Over the years, we have invested hugely in a transformed education system. We pride ourselves on the fact that our spending on education, as a proportion of overall government expenditure and GDP, far exceeds the benchmarks set by UNESCO, which recommends allocating 15–20% of public spending and 4–6% of GDP to education.

Despite the country's challenging financial circumstances, the government continues to invest in youth human capital development, allocating R31.8 billion for basic education in 2023 and R130.1 billion for post-secondary education and training in 2022.

Moving forward, we will continue to invest in the establishment of an inclusive education system that provides quality education to children from low-income and working-class families, beginning in the foundation phase and continuing through to higher education.

We are committed to addressing the plight of youth through the NYDA's job creation and enterprise development programmes.

Additionally, the NYDA provides a variety of programs to assist individuals pursuing higher education.

Today, I had the privilege of meeting the beneficiaries of the NYDA program and trailblazers who are optimistic about our country's future.

This includes Marumo Masemola, who, through the Solomon Mahlangu Scholarship Fund, obtained her Bachelor of Accounting Science degree at the University of Limpopo.

In February 2024, she qualified as a chartered accountant. She continued her membership with the African Women Chartered Accountants (AWCA) on a national level and now serves under the Professional Development Committee, where she advises the youth about career opportunities to follow and how to navigate being a young professional.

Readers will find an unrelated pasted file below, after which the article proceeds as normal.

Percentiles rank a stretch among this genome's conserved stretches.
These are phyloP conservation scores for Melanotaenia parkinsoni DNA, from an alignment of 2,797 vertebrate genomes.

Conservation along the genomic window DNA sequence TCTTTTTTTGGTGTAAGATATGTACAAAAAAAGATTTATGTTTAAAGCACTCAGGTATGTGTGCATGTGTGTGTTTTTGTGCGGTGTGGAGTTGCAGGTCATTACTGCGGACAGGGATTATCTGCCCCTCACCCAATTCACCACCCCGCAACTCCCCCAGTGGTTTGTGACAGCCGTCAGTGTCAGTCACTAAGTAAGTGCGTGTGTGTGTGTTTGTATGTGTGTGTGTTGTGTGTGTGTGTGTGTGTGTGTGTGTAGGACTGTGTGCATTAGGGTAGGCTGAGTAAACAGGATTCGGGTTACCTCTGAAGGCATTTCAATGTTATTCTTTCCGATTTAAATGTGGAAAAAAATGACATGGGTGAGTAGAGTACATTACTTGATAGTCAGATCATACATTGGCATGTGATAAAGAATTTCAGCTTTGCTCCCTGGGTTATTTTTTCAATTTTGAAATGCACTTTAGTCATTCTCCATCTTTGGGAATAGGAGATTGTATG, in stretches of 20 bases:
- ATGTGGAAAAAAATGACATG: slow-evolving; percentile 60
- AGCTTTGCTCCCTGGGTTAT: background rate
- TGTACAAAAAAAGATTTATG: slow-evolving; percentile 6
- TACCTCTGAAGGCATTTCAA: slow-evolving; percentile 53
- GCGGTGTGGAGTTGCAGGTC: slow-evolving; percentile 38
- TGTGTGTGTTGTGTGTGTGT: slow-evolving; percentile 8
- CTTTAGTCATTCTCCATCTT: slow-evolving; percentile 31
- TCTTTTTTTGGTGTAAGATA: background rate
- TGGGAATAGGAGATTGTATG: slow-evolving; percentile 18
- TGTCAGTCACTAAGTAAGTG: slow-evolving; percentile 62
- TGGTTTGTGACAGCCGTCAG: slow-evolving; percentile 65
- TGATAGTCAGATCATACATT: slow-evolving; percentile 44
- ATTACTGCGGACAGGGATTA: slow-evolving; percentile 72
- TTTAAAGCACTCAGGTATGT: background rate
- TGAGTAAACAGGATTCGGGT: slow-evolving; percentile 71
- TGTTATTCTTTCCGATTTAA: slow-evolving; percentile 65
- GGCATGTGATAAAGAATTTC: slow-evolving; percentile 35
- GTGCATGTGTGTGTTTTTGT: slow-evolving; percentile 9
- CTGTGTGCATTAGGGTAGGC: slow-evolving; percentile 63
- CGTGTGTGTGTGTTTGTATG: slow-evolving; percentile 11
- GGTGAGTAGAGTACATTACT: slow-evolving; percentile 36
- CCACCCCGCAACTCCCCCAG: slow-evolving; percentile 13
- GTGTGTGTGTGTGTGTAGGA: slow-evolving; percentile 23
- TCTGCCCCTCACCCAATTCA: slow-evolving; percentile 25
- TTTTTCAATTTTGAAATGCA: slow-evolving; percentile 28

Additionally, I have had the opportunity to engage with Alwande Sikhosana.

Alwande is a Paralympic athlete who is currently ranked number one in Africa and 25th in the world. He won the first African Paralympic Games and qualified for the Paralympics. He uses sports to inspire young people and show that nothing is impossible. As Nelson Mandela said, “Sport has the power to change the world. It has the power to inspire. It has the power to unite people in a way that little else does. It speaks to youth in a language they understand.”

I also had the opportunity to engage with one of Limpopo's finest, Clement Maosa of Skeem-sam, who hails from Ga-Rammutla village. He exemplifies how one's aspirations can transcend geographical boundaries.

Despite their age, these young people have seized the opportunities provided by this democratic government and are significantly contributing to the development of our country.

As the government, we want to see more young people actively involved in the economy and participating in decisions that affect their lives. Our democracy has provided you, as young people, with unprecedented opportunities for growth and development.

As the youth, it is incumbent upon you to actively embrace these socio-economic gains and leverage them to create a better future for yourselves and generations to come.

We need young people to rise up for themselves and become the change they desire. This time around, young people have a government that cares for, prioritizes their needs, and wants to see them succeed, unlike the government of 1976. 

Our comprehensive approach to reducing youth unemployment includes formal education, internships, and assistance for youth entrepreneurship through the Presidential Youth Employment Intervention. These development and empowerment initiatives provide young people with the support they need to face and overcome obstacles they face.

The government has implemented initiatives to increase youth participation in the economy, such as the Presidential Employment Stimulus Programme. This programme has provided opportunities to over one million participants, 84% of whom are young people.

The government has also implemented the Employment Tax Incentive to encourage the private sector to hire more young people by sharing the cost of employment with employers, encouraging the hiring of large numbers of young people.

In addition, the government has also introduced social employment initiatives that aim to address local needs such as community safety, early childhood development, and gender-based violence.

Furthermore, we responded to the need for skills development and youth employment by allowing unemployed graduates to gain experience through the Public Service Graduate Internship and Learnership Programme.